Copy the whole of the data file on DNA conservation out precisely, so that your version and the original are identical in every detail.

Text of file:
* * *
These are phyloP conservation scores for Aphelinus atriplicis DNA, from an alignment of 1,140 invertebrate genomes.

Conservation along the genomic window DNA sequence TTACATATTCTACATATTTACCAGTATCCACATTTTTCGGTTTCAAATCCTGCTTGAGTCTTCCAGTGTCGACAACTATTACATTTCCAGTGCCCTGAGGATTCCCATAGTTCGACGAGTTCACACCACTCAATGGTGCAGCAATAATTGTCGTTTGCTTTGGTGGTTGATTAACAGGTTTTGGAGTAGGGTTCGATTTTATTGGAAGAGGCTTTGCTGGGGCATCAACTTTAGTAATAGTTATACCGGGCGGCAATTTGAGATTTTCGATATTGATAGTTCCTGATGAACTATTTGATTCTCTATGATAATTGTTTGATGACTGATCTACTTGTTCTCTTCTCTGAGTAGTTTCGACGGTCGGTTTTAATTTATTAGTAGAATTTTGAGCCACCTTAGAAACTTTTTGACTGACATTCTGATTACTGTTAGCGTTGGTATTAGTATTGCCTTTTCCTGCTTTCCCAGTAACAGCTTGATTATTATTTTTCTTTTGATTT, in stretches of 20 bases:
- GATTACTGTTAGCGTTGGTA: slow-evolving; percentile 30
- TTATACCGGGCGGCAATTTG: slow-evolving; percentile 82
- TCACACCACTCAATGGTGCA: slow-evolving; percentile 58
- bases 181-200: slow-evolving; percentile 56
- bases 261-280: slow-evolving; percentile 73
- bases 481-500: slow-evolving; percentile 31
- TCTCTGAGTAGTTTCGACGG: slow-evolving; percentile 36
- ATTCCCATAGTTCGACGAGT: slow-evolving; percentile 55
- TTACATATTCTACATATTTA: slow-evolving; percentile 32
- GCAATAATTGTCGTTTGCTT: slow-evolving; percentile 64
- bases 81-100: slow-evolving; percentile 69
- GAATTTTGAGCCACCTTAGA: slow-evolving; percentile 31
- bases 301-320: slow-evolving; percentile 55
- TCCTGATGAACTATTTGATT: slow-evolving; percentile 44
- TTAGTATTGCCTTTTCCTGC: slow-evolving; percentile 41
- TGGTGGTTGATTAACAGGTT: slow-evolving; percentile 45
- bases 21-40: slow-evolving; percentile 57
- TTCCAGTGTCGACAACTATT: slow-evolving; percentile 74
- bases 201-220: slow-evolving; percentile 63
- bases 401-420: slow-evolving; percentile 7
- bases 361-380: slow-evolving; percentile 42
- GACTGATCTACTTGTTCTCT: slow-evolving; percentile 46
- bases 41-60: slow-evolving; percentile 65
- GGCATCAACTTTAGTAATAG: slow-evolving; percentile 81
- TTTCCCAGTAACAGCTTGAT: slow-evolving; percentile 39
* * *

These are phyloP conservation scores for Aphelinus atriplicis DNA, from an alignment of 1,140 invertebrate genomes.

Conservation along the genomic window DNA sequence TTACATATTCTACATATTTACCAGTATCCACATTTTTCGGTTTCAAATCCTGCTTGAGTCTTCCAGTGTCGACAACTATTACATTTCCAGTGCCCTGAGGATTCCCATAGTTCGACGAGTTCACACCACTCAATGGTGCAGCAATAATTGTCGTTTGCTTTGGTGGTTGATTAACAGGTTTTGGAGTAGGGTTCGATTTTATTGGAAGAGGCTTTGCTGGGGCATCAACTTTAGTAATAGTTATACCGGGCGGCAATTTGAGATTTTCGATATTGATAGTTCCTGATGAACTATTTGATTCTCTATGATAATTGTTTGATGACTGATCTACTTGTTCTCTTCTCTGAGTAGTTTCGACGGTCGGTTTTAATTTATTAGTAGAATTTTGAGCCACCTTAGAAACTTTTTGACTGACATTCTGATTACTGTTAGCGTTGGTATTAGTATTGCCTTTTCCTGCTTTCCCAGTAACAGCTTGATTATTATTTTTCTTTTGATTT, in stretches of 20 bases:
- GATTACTGTTAGCGTTGGTA: slow-evolving; percentile 30
- TTATACCGGGCGGCAATTTG: slow-evolving; percentile 82
- TCACACCACTCAATGGTGCA: slow-evolving; percentile 58
- bases 181-200: slow-evolving; percentile 56
- bases 261-280: slow-evolving; percentile 73
- bases 481-500: slow-evolving; percentile 31
- TCTCTGAGTAGTTTCGACGG: slow-evolving; percentile 36
- ATTCCCATAGTTCGACGAGT: slow-evolving; percentile 55
- TTACATATTCTACATATTTA: slow-evolving; percentile 32
- GCAATAATTGTCGTTTGCTT: slow-evolving; percentile 64
- bases 81-100: slow-evolving; percentile 69
- GAATTTTGAGCCACCTTAGA: slow-evolving; percentile 31
- bases 301-320: slow-evolving; percentile 55
- TCCTGATGAACTATTTGATT: slow-evolving; percentile 44
- TTAGTATTGCCTTTTCCTGC: slow-evolving; percentile 41
- TGGTGGTTGATTAACAGGTT: slow-evolving; percentile 45
- bases 21-40: slow-evolving; percentile 57
- TTCCAGTGTCGACAACTATT: slow-evolving; percentile 74
- bases 201-220: slow-evolving; percentile 63
- bases 401-420: slow-evolving; percentile 7
- bases 361-380: slow-evolving; percentile 42
- GACTGATCTACTTGTTCTCT: slow-evolving; percentile 46
- bases 41-60: slow-evolving; percentile 65
- GGCATCAACTTTAGTAATAG: slow-evolving; percentile 81
- TTTCCCAGTAACAGCTTGAT: slow-evolving; percentile 39